It's hard to declare a winery as your favorite from a region like the Loire, with so many unique styles running the length of the river. But in an area where organic/Biodynamic agriculture and winemaking has flourished over the last few decades this estate has the distinct recognition as a leader in both aspects. A polycultural farm since the 1950s with a more expanded emphasis on wine since the 1990s, the Domaine is able to function almost completely 'off the grid' to grow and produce their wine, livestock, and other crops. Everything feeds and fertilizes the other parts of the farm, all tended by the family. The family only makes two wines; both Cabernet Franc, one from their older parcel planted just before World War II, the second (this one) from the newer parcel planted in the 1990s and raised in tank. Also, as this is just a part of the family's means of support, the pricing is extremely fair for the quality.
After an extremely difficult 2016 vintage that saw both quality and quantity issues in Bourgueil, 2017 brings a return to prime form with a deep, dark vintage that provides lots of smoky violets and dark cherry skin aromas, with no signs of any green tones that plagued the region in the past and the tougher years. The palate is lighter in texture than the aromas would suggest, but is by no means thin as the natural savory flavors and tart cranberry tones really push through on the finish. The absence of oak aging here also lets the younger vines show the lighter tannins and less saturated fruits in a very easy, elegant manner. A nice quenching red wine that will perform well with hearty soups, stews, savory roast chicken, and slow cooked 'comfort foods' of the cooler months.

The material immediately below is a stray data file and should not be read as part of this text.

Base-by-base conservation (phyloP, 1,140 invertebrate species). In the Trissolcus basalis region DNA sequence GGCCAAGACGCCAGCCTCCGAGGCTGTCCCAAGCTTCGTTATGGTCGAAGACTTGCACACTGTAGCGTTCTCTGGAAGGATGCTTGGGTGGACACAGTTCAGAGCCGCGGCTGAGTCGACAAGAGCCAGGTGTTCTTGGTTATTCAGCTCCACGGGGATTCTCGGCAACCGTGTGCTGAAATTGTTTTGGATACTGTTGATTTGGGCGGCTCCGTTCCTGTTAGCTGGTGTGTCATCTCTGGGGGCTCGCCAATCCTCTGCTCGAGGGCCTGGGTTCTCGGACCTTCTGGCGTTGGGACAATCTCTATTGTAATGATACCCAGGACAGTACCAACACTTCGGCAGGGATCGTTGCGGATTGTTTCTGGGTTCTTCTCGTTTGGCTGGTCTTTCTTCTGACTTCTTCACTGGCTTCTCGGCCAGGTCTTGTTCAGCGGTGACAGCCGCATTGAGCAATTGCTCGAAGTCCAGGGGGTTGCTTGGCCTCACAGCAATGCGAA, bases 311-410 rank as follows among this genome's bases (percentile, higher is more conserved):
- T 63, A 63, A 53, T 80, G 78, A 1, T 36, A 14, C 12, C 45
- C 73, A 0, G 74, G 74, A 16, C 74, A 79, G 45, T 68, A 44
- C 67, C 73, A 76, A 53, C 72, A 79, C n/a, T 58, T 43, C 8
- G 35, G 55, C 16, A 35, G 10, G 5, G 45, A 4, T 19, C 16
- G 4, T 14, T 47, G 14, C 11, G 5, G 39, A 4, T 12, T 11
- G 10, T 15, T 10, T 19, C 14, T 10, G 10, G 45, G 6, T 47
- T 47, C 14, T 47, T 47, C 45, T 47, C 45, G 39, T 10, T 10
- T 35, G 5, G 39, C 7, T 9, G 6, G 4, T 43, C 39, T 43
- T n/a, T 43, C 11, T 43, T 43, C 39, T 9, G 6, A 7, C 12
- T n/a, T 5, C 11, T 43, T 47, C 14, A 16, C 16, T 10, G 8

One of the difficult problems for consumers and wineries that are pursuing the more 'natural' styles of winemaking is the cost of the wines. It's hard, expensive work to make wine where you ultimately intervene as little as possible, usually smaller batches that require a lot more hand care from birth to bottle. One way to help mitigate the costs for some wineries is to lower the cost of grapes used; it's one of the main reason each wine's story starts with 'a forgotten vineyards once in disrepair' or 'this grape have been overlooked by many'. For this wine, importer Indie Wines uses their relationship with their wineries to find fruit to make their own bottlings. Using lots the wineries may not be using or sourcing from other trusted growers, Indie is able to make a more affordable wine that does not undercut their other producers; in fact, this wine 'of the people' helps to introduce the public to the style by being done by the glass at restaurants or for an everyday drinker, drawing them in to see what else this wine world has to offer.
Built from the classic Piedmont blend of Nebbiolo, Dolcetto, and Barbera, the wine pops from the glass with immediate aromas of dusty cherry and cranberry fruit, then evolves more soil and wild game notes as it opens. The palate is where the naturalist influence shows through the most, allowing more higher toned flavors through, almost citrusy at times, and a lot less saturated feel that still delivers flavors and intensity. The tannins and bright acidity give a tanginess to the finish that really bring out the savory tones through the finish that may not appeal to those that like a bigger fruit to their wines, but is ideal paired with savory pasta dishes and rustic meat dishes.